Thomas McDonald wrote:
Just for the whatever of it, concerning small hands & Viking hilts ......

Here's a shot of Steve Han gripping his Vince Evans viking sword ...... the grip is only 3" inches !

Mac


Hey Mac. I got to handle this wonderful sword about a year ago i think when i was at steve's joint. The sword was not uncomfortable to wield because of the curved pommel and cross. Imagine if the pommel and cross were straight instead of curved, there is much less room to play with...

The Del Tin I was referring to (and also my DT 2070) both have straight crosses. The 2070 has a 4 inch long grip and it still catches my wrist now and then. The 2100 has a 3.5 inch grip and even wider cross and pommel. I would have an injured wrist if I swung it at full speed and made contact with my target.

On a "wrist digger" like this, you don't feel it as much if you swing all the way through your target rather than "stopping" the blade in the air. However, milk jugs are not true targets Big Grin Try to swing though an armored foe, you could seriously hurt yourself.

But as I said, depending on the angle of the grip and the way the hilt interacts with the moving hand, wrist, and arm, you could have a pommel digging into your wrist, or one that feels quite comfortable.

How can there be a perfect sword when PEOPLE come in all shapes and sizes too?
View user's profile Send private message Send e-mail Visit poster's website AIM Address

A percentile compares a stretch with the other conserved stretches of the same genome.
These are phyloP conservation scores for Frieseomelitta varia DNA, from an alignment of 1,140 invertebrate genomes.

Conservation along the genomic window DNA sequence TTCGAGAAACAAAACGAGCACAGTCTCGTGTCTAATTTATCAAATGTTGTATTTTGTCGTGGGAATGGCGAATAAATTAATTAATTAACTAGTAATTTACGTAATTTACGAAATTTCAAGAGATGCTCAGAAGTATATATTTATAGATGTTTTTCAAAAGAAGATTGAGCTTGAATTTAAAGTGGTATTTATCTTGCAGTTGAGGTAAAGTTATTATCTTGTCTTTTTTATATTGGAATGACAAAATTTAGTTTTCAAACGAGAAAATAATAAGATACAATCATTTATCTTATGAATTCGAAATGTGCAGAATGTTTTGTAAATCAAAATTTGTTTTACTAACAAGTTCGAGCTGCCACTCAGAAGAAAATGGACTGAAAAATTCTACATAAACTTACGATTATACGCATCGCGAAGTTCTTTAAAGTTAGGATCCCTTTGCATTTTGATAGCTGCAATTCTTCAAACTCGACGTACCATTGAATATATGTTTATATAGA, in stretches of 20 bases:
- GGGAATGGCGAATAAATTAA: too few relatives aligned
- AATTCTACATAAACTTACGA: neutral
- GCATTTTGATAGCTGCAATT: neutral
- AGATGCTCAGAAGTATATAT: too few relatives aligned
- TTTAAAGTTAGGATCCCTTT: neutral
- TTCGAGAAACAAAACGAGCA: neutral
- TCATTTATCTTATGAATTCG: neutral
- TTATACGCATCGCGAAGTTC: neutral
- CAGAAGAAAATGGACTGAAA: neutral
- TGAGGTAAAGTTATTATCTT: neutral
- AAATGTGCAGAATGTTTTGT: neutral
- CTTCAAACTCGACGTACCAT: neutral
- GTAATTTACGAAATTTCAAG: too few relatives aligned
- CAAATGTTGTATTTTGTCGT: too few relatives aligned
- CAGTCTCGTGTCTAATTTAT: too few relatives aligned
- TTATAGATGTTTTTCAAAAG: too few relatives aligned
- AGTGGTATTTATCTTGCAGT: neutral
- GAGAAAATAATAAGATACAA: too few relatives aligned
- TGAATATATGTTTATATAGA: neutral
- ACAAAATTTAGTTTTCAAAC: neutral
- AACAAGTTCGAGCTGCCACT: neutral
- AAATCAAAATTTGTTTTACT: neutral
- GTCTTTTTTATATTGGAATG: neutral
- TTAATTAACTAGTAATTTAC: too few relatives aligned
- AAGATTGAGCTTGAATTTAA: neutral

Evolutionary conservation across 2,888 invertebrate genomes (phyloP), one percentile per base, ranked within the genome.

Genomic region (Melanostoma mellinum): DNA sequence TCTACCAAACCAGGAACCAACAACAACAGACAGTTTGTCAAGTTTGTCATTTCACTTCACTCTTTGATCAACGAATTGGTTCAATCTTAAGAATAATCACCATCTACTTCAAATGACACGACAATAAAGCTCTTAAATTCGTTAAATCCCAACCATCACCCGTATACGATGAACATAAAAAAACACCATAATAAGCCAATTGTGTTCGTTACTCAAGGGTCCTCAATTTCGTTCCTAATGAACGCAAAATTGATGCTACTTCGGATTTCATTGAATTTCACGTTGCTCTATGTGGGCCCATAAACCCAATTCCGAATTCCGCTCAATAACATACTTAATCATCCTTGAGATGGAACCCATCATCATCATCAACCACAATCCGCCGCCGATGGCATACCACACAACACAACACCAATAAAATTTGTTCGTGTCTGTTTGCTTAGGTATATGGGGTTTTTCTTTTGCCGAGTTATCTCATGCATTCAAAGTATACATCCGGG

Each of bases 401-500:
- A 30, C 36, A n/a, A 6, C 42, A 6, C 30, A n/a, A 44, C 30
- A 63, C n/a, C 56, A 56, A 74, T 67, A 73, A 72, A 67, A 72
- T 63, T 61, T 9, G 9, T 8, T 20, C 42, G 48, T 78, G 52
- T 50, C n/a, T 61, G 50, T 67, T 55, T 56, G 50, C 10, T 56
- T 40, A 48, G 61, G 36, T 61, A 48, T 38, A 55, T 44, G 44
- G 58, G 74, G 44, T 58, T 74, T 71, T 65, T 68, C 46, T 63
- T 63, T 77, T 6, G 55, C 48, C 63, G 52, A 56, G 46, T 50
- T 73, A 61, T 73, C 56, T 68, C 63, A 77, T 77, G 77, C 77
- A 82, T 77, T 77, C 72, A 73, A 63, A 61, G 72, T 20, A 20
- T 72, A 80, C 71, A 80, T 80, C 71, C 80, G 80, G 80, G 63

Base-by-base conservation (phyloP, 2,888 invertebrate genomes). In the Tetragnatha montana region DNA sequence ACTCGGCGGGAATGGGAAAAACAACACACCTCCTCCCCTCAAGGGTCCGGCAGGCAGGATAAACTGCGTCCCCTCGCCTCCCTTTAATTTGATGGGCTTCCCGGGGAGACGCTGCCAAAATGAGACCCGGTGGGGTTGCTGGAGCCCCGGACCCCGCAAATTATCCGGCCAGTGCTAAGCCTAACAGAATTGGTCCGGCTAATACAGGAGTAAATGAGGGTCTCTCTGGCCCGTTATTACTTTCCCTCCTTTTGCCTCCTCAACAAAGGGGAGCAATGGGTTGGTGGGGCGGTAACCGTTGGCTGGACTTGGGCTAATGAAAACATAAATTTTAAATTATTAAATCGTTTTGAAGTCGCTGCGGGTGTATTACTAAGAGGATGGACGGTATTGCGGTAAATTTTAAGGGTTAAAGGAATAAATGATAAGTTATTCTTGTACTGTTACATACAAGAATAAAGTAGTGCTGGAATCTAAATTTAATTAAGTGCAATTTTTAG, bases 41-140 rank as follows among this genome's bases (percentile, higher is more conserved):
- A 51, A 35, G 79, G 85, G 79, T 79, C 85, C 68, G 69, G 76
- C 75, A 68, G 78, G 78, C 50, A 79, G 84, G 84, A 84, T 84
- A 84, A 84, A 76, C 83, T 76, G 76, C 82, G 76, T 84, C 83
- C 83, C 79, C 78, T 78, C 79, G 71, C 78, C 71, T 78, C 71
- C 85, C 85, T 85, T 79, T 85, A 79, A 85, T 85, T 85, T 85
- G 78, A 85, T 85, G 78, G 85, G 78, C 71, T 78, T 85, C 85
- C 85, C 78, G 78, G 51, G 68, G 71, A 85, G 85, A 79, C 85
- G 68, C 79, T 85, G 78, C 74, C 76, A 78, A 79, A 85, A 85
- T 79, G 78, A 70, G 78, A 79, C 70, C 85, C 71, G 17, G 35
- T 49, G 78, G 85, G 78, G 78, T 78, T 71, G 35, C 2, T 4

David McElrea




Location: Canada
Joined: 26 Nov 2003

Spotlight topics: 1
Posts: 438

PostPosted: Wed 20 Oct, 2004 6:20 pm    Post subject:         Reply with quote

I wrote:
Quote:
the body of one Viking, found in Yorkshire I think, showed damage to the legs and then a hideous collection of wounds to other parts of the body, apparently done after he had fallen (possibly after he was dead).


Sorry, I have to fess up to some really faulty argumentation with this example-- it occured to me some time later that I had simply assumed that the leg damage came first... how embarrassing! Happy

Nonetheless, that particular mishap aside, I still think the legs made pretty good targets. Laughing Out Loud

David
View user's profile Send private message


Display posts from previous:   
Forum Index > Historical Arms Talk > Gripping and using a Viking sword
Page 2 of 14 Reply to topic
Go to page Previous  1, 2, 3, ... 12, 13, 14  Next All times are GMT - 8 Hours

View previous topic :: View next topic
Jump to:  
You cannot post new topics in this forum
You cannot reply to topics in this forum
You cannot edit your posts in this forum
You cannot delete your posts in this forum
You cannot vote in polls in this forum
You cannot attach files in this forum
You can download files in this forum






All contents © Copyright 2003-2019 myArmoury.com — All rights reserved
Discussion forums powered by phpBB © The phpBB Group
Switch to the Basic Low-bandwidth Version of the forum